You can just about make out where I have laid out my favourite brushes on the side, and also my old white dinner plate which I use for mixing and which I prefer to a pallette. Brushes that I use all the time are the large hake for overall washes,and  a range of squirrel brushes which are a joy to use, as they hold so much water that you can paint on and on. Also they will come to a point despite their size, so you can use them for detailing too. I do also have a couple of detail brushes as well, and a square edged brush for straight lines

I don’t tend to go in for very fine detailing even with architecture, probably because I can’t but do admire people who can. My excuse is, that I have a tremor in my hands which is not to worry about, just a nuisance. I think it must be genetic, as my father who is close to 100 years old, writes like a lie detector, so that will be me trying to paint one day, I guess. Perhaps I will do Jackson Pollock look-a-likes insteadSome of my reference books

Just some of my reference books.

These books are like recipe books for artists, and just as well thumbed. Many of them are American, really excellent, from whom I have learned a lot, and maybe I will do a post on one or two in the future. Some of their methods are really interesting, especially when portraying texture in watercolour. Next are my favourite two authors, both British, coming up.Two favourite authors

David Curtis produces mouth-watering watercolours in gentle, gentle colours that somehow lift off the page. I can never get anywhere near his work. The other painter, whose work I often refer back too is, Rowland Hilder, now sadly deceased. He is known for winter landscape, especially in his native Kent, in south-east England. The landscape is fairly flat there, so big threatening skies are a speciality of his, some of which I have attempted, sometimes successfully I am pleased to say. He also did a lot of seascape especially around the Thames estuary, as he was also a sailor, and spent a lot of time in and around east-coast harbours

That pretty well completes my article on my work space. If anything I suppose, it does show that you can work in a confined space with just the basic tools. If you need to know anything else about equipment, if I can help then I will

Langstone Harbour: The Finished Painting

When I finished the last post, I was about to put in the background trees and then the shadows on the buildings themselves

The trees I painted with a fan brush with crinkly bristles. Wide brushes like these are useful, as they can be used to pick up two colours at once, in this case French Ultramarine and Light Red. I used Sepia as well, where I needed to create definition, along the side of white buildings for example.

Imagining a low, bright light coming from the right-hand side, I used a blue – grey wash to put in shadow on every left-hand surface of each building including shadows that would have been cast on the ground. On the mill tower, which is round obviously, and which in real life is black, I again wanted to create the effect of bright light striking the round surface.  To get this effect. I painted blue-black down the left side whilst down the right half I brushed clean water. Then I let them meet. They did the job for me, and obligingly dried as I wanted. Along the left-hand perimeter, I brushed a thin line of neat Indigo, which gave the look of deep shadow on the far left.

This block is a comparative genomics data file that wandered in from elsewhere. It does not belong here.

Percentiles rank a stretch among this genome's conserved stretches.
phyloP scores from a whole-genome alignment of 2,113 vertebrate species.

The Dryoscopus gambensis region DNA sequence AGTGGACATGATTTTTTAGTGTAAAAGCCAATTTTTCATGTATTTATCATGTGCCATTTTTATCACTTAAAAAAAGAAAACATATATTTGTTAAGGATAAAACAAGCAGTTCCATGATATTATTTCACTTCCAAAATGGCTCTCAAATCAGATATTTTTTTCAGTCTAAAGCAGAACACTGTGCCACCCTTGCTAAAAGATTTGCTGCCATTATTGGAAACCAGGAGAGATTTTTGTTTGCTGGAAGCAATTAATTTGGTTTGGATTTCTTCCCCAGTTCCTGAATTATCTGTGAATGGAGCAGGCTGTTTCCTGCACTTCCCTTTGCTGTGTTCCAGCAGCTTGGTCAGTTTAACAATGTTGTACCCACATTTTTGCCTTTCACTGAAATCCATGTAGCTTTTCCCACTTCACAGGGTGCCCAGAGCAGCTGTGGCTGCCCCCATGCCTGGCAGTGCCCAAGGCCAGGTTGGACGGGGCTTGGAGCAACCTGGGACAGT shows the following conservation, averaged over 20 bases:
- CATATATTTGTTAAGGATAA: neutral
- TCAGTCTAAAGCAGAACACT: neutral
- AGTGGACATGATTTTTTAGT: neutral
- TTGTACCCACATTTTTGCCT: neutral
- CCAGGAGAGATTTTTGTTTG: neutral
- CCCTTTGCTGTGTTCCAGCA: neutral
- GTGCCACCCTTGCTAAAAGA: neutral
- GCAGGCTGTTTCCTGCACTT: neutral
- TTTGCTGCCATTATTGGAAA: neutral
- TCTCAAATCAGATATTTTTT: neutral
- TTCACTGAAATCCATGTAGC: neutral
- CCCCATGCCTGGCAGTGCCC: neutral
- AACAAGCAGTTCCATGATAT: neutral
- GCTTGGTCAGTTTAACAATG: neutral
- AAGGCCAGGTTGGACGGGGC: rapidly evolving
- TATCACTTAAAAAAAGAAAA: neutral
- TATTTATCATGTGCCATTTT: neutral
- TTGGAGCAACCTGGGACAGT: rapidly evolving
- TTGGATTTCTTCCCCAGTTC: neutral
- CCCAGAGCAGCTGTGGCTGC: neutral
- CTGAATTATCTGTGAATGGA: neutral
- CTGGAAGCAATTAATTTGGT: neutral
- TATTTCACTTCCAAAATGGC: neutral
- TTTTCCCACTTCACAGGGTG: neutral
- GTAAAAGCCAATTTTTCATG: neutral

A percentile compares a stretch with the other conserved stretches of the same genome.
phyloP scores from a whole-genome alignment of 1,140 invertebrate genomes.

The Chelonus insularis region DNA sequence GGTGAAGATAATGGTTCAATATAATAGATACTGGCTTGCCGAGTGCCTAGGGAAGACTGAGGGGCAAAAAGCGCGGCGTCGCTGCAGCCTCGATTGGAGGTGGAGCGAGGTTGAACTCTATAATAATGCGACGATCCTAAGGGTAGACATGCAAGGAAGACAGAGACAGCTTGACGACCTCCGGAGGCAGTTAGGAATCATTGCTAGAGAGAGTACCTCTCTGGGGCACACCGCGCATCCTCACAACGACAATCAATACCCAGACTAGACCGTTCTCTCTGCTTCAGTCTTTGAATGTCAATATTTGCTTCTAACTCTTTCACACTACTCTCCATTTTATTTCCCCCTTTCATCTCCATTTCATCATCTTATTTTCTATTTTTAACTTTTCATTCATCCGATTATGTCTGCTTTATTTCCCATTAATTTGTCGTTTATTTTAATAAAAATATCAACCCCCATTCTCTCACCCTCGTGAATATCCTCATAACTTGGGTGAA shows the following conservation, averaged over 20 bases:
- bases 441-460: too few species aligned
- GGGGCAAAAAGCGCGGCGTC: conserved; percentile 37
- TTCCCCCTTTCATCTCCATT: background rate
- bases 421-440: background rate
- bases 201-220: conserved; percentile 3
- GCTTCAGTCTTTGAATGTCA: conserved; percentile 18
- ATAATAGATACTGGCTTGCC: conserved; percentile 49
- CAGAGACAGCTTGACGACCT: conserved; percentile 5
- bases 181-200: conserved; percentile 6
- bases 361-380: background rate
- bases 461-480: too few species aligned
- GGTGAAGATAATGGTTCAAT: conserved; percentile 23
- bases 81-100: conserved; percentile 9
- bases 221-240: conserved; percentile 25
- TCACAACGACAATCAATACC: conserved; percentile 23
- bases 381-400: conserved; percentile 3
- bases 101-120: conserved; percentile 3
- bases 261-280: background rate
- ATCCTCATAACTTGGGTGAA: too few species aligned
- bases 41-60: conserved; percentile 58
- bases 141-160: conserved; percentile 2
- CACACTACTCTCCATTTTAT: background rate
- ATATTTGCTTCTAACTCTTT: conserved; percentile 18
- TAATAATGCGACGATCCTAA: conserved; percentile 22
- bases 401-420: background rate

Probably best to look at the image at this stage.

Langstone Harbour & Mill

Sadly, the camera leeches out some of the colour no matter how many different lights I use for the photography. The colours are subtle, anyway, so notices on the jpeg, whereas the painting itself works perfectly.

As I said, when I started out, I was going to attempt the style of Rowland Hilder, the famous watercolourist. I have used his colours, but I think my own style has crept through. Nevertheless, I am still happy enough with the finished painting

So let’s talk through the detailing

On the left-hand building, I have defined the window recesses with Indigo, as well as the guttering and down-pipe, and the roof line with Sepia

On the centre building, again I defined the roof-line and painted a rickety fence in front of the sluice gate. I may have mentioned earlier, that this was a tide mill as well as a windmill, so seawater flowing through this tunnel would have powered grinding machinery somewhere. I can’t tell you more than that, I’m afraid, as these buildings were derelict when I was a boy in the 1950’s, and had been for many years, so nobody knew their history. Thankfully, they were restored for residential use.

The right-hand building took more work, as the space underneath where the house is standing on brick stilts, is very dark, and took various coats, even using some black eventually. Window recesses were defined as was the balcony.

It just left the masking fluid to be removed, and to paint in the posts and flag, which was a splendid opportunity to use Cadmium Red, nice and bright to guide the eye into the picture. The gulls were tinged with grey under the wings and black at the tips. We were done!

I hope that you enjoyed this long journey. Thank you once again,  for reading my blog